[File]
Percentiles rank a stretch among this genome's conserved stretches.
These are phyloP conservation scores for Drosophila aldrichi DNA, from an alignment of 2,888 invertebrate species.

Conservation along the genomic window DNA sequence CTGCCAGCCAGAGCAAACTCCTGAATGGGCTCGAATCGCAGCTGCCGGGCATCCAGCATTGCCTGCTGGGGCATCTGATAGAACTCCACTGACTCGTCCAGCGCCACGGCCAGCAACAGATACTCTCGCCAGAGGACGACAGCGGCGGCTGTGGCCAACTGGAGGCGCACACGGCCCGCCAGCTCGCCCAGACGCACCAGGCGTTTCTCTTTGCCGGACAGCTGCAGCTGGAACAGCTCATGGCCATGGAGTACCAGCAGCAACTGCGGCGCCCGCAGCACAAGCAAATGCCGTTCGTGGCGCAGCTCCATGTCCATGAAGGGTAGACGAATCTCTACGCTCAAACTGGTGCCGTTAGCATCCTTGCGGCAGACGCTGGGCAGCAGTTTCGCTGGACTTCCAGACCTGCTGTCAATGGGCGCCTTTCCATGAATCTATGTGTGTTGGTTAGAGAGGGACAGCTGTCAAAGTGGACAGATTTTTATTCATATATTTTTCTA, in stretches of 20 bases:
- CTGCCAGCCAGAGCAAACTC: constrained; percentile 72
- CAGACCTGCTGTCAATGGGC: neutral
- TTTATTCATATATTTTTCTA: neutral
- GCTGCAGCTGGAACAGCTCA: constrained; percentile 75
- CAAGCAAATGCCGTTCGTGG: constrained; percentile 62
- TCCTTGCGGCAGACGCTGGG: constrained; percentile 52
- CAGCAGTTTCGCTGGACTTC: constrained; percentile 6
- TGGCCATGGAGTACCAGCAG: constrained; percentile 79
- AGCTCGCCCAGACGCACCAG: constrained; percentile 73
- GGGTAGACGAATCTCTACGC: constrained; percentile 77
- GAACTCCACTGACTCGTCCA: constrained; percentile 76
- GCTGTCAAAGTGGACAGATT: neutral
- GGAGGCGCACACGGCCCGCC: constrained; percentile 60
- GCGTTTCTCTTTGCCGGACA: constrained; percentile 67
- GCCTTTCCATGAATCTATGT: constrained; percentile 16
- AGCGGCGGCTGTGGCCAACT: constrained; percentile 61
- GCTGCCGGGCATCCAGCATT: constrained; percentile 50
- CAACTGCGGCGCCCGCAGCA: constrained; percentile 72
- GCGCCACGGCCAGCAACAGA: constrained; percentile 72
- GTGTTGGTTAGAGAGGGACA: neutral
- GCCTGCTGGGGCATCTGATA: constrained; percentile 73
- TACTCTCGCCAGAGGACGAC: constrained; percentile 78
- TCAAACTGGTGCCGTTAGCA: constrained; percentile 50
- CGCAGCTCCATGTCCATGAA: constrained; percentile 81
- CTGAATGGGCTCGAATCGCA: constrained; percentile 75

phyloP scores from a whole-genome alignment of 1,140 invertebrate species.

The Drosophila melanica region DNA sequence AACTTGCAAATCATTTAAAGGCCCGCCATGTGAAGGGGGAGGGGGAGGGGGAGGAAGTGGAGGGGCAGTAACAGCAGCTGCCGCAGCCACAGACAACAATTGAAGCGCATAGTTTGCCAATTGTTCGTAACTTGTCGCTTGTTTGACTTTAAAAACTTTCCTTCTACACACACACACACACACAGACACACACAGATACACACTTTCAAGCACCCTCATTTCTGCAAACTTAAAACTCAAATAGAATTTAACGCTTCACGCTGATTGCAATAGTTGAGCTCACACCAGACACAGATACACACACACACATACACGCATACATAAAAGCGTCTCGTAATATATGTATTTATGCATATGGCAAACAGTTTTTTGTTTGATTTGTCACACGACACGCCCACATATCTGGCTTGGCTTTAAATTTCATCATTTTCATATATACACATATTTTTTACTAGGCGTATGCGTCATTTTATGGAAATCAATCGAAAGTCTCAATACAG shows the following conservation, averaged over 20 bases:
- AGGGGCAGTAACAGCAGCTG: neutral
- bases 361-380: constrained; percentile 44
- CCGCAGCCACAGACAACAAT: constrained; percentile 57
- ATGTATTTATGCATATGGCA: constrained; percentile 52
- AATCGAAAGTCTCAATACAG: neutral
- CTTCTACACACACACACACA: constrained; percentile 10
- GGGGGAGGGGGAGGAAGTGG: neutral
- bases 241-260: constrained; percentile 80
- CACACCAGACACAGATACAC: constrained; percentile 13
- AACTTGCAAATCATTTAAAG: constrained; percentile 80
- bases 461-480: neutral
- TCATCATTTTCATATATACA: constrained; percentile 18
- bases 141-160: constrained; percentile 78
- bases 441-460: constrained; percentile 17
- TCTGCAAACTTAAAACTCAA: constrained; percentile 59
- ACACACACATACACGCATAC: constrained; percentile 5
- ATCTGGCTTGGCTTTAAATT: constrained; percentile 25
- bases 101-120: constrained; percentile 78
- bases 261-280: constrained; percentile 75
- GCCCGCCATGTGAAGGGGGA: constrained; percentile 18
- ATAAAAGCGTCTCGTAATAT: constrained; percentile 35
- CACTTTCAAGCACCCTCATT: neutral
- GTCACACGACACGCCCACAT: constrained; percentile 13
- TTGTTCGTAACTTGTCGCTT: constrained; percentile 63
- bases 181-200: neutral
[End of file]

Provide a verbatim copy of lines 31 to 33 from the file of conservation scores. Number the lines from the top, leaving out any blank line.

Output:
- AGGGGCAGTAACAGCAGCTG: neutral
- bases 361-380: constrained; percentile 44
- CCGCAGCCACAGACAACAAT: constrained; percentile 57